Ash Wednesday 2020 ~ Stop/Start Lent

2020-02-26 Stop/Start Lent

Ash Wednesday 2020 ~ Stop/Start Lent

Recently I changed my car, and it has one of those clever systems such that when the car stops at traffic lights, the engine cuts out, saving fuel and creating no emissions. It’s a small thing, but if lots of vehicles do it then it will make some small difference to environmental pollution no doubt. Perhaps you know how these systems work: there is a battery, which charges as you drive along, and the stored charge is able to hold the car in a sort of limbo, enabling the engine to cut out, be held in readiness and switched on again when the accelerator is lightly touched. This battery is actually charged when the brake is applied or when the car is free-wheeling. I learnt all this because when I got the car, which is five years old, I soon discovered that this eco stop start function was not working at all. At traffic lights and so on, the engine kept running, not only wasting fuel but pumping our gases, no doubt. So, being under warranty I have had the battery changed today, at no cost. Which is a relief. So now it works fine, cutting to silence whenever the car is not moving. And what’s interesting about these batteries is that they charge, not when one is driving along, but when one is slowing down, or stopping. Bombing along the motorway does not charge the car, but gently rolling, or applying the brake does. Hold that thought.

A few years ago I came up with the 7 R’s of Lent. The first three are Regret, Repentance and Resolution. Regret is what makes us sigh. Repentance is what makes us cry. Resolution is what makes us try.

And to regret, repentance and resolution can be added recognition, reconciliation, renewal and resurrection. These 7 Rs became the basis of my Lent book last year, entitled ‘At Home in Lent’.  I’m sure you read it. If you didn’t – why didn’t you read it? See me afterwards…This year we are reading Bishop David Walker’s book, You are Mine and that looks to be excellent. Do come on Monday evenings to the Vicarage for the Lent Course if you would like to discuss it: copies are at the back of church.

Reading of course is another R found in Lent. But it’s not the R I want to add to Lent, actually. This year I want to add another R, inspired by my new stop start battery. It is recharge.

Lent is a time for recharging our batteries - recharging our spiritual batteries. And perhaps, like the stop start battery in a car, yours has stopped working too. Perhaps when you get to a point of pause, your engine keeps running. You know it ought to stop and go quiet, but it just doesn’t. Spiritually, physically, emotionally, psychologically perhaps, we just don’t stop. And if that is the case, the battery never gets charged, and can even need repairing or replacing. There’s two more Rs. Perhaps in Lent we also need repairing, if not actually replacing! As Psalm 51 puts it:

“Create in me a clean heart, O God, and put a new and right spirit within me”.

We may need a repair or even a replacement in order to recharge.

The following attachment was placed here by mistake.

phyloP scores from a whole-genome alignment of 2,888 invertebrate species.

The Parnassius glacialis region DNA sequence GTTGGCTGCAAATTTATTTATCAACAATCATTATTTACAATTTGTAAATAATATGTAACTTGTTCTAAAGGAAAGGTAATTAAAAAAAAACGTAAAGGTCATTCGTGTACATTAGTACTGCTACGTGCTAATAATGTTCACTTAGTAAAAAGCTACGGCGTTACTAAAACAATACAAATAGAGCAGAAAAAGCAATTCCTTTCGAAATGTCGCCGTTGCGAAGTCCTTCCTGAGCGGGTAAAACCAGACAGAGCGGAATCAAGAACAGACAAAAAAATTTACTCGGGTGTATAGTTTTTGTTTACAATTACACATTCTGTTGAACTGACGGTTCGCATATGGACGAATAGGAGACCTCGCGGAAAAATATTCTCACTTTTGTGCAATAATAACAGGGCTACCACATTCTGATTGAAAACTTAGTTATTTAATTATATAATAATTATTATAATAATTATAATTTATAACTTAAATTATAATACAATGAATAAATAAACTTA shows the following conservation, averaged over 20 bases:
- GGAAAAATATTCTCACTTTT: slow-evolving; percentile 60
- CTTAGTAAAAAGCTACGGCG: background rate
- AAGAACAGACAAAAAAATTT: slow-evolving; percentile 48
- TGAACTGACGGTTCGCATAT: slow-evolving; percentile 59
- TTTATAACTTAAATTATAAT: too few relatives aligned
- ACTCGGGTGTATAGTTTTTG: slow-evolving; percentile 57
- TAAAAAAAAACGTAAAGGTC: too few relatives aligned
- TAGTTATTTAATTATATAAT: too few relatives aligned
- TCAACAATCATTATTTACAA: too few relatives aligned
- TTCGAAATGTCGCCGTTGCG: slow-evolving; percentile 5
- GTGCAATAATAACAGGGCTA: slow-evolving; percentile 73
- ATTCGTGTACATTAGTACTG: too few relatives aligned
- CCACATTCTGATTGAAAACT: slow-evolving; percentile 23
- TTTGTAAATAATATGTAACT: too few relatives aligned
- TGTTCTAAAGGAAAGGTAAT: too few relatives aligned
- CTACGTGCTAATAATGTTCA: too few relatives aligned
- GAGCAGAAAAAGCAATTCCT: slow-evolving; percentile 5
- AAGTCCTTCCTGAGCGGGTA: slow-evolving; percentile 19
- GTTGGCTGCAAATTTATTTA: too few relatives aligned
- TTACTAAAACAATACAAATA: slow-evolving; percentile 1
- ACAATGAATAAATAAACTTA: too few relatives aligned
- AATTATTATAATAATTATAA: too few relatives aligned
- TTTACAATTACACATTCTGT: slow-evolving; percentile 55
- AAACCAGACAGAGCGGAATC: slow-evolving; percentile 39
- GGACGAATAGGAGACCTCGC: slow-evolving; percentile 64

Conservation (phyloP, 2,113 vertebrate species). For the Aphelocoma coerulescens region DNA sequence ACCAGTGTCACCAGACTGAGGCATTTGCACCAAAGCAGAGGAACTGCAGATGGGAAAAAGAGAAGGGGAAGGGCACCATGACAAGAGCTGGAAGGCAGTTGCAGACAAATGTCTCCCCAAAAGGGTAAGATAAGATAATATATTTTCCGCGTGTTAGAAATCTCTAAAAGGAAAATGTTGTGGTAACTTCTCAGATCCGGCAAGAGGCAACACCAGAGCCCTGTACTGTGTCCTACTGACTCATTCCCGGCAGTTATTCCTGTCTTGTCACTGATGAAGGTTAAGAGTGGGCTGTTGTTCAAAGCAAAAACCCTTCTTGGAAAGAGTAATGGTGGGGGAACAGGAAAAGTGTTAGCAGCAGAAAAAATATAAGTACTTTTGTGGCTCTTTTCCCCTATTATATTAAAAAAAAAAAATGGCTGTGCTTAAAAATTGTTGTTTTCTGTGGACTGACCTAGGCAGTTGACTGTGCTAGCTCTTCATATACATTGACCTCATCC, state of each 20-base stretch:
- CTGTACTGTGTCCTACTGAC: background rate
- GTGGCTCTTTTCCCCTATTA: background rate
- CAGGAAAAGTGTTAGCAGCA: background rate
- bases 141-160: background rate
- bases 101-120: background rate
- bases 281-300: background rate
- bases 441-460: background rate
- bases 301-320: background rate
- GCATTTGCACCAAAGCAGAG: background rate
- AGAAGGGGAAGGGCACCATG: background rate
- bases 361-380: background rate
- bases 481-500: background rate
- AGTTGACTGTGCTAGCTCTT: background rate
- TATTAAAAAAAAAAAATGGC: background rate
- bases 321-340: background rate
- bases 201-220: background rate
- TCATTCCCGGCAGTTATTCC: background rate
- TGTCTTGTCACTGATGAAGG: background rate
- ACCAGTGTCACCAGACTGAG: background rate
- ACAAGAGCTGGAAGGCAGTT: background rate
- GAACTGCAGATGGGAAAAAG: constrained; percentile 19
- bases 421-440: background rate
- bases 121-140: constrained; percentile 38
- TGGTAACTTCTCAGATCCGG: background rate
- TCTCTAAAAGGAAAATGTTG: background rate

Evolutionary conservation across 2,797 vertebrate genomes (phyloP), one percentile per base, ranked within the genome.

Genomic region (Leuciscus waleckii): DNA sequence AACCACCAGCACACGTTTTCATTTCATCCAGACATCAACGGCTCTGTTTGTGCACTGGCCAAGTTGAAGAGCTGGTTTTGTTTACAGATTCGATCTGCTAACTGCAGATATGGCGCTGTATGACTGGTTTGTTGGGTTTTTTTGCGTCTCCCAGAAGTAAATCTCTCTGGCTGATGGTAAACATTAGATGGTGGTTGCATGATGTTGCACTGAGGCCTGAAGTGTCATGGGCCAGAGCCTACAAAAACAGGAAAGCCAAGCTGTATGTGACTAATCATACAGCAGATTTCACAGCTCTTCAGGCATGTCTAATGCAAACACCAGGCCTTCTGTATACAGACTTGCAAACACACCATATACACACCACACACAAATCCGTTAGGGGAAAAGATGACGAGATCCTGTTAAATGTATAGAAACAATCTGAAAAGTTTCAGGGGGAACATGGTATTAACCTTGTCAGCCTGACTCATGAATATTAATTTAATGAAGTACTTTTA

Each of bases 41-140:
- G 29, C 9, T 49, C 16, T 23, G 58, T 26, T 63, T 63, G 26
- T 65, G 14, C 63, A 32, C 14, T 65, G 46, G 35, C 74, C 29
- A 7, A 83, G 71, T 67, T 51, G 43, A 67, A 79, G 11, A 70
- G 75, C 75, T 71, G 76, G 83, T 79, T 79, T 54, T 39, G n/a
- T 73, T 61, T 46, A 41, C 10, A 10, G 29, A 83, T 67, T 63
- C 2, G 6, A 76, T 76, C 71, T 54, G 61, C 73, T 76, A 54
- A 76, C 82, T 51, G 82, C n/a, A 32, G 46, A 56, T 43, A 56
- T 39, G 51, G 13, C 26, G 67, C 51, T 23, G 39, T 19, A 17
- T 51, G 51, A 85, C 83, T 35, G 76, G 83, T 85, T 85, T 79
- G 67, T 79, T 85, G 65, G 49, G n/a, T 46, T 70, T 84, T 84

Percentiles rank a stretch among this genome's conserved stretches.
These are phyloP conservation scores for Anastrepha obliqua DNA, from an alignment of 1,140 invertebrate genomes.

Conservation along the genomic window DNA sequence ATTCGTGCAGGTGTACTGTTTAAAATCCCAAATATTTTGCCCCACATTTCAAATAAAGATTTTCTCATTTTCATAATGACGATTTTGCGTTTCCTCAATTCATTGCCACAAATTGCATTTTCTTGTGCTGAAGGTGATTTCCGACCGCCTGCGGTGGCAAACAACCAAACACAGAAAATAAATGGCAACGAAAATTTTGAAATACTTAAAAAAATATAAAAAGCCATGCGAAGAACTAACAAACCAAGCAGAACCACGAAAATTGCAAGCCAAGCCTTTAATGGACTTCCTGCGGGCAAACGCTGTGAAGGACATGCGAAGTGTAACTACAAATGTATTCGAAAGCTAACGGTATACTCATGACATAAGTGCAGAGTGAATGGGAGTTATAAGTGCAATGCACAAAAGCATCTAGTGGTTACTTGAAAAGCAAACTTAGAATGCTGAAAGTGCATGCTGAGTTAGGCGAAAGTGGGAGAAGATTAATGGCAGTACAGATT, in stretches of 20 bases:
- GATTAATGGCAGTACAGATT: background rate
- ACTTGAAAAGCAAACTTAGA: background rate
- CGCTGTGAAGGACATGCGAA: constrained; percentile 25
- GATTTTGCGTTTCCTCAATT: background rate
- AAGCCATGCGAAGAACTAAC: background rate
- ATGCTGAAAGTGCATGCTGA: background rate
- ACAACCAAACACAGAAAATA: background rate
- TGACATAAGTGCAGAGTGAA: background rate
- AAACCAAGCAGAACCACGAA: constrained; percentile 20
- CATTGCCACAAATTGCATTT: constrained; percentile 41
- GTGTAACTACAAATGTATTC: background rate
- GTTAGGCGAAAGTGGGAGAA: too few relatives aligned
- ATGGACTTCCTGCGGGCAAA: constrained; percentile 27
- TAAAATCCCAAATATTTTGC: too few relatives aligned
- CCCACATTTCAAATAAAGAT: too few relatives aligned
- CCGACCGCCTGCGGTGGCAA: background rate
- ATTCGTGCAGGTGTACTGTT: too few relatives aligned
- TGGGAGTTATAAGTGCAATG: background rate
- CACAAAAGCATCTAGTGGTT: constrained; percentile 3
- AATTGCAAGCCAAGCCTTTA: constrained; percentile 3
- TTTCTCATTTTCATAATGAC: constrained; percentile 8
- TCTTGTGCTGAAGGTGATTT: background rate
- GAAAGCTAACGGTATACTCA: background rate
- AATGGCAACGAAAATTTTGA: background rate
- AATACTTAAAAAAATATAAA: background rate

Lent is a time to apply the brakes, to slow down, take stock, reflect (aha -another R!). Time to drive through life not only at a different speed, but in a different way. Braking, coasting, not with our foot constantly on the accelerator. We live in a society that would encourage us to whizz through life at full tilt, constantly accelerating, or at least setting the cruise control at some high speed. You can’t accelerate through Lent, or cruise through it. Lent is for braking, and by braking, to thereby slow down and recharge.

Lent is all about braking… Breaking. And you might wonder how I am spelling that. To brake is to slow down. Tick – yes, do that: Brake and recharge.

But Lent is also about being broken. About recognising our brokenness. (There’s that R again). Recognising that we are broken sinners in need of redemption, restoration, rejuvenation, rescue, repair, renewal, recharging, or even replacement. (and now I have lost count of how many R’s!). David, writing Psalm 51 knew this. He wrote:

“The sacrifice acceptable to God is a broken spirit;
a broken and contrite heart, O God, you will not despise.”

As we receive ash on our foreheads and are reminded that we are dust and that to dust we shall return, (O look another R!). – as we do that we remember that we are sinners, broken by sin, the sins of others, the sin of ourselves, the sins of the world, sins of what we have done and of what we have failed to. Personally, yes, and globally – the sins of the world, yes, but the sins of what we are doing to the world and what we have not done for our world. Sins of commission and of omission as they are properly called. There is more to it that having an auto cut out on the car. Far more.

So we are broken, everything is broken. But it’s not the end of the world. For God knows this, and it is not our brokenness that is as important, as dangerous or as significant as is our recognition of our brokenness. For, “the sacrifice acceptable to God is a broken spirit; a broken and contrite heart, God will not despise.”

For, and here’s the final R in a countless chain, God is real. All these Rs are real, they matter and they count. Try to remember then (oh dear, there’s another!). Here we go, her are all those Rs in a random string:

Regret, repentance, resolution, recognition, reconciliation, renewal resurrection, repair, reflect, replace, redemption, restoration, rejuvenation, rescue, return, remember and the real stop/start one: recharge.

May our Lent involve all of these things, so that our souls may be repaired, our spirits recharged and our hearts renewed. Amen.

The Rev'd Dr Gordon Giles, St Mary Magdalene, Enfield, 26/02/2020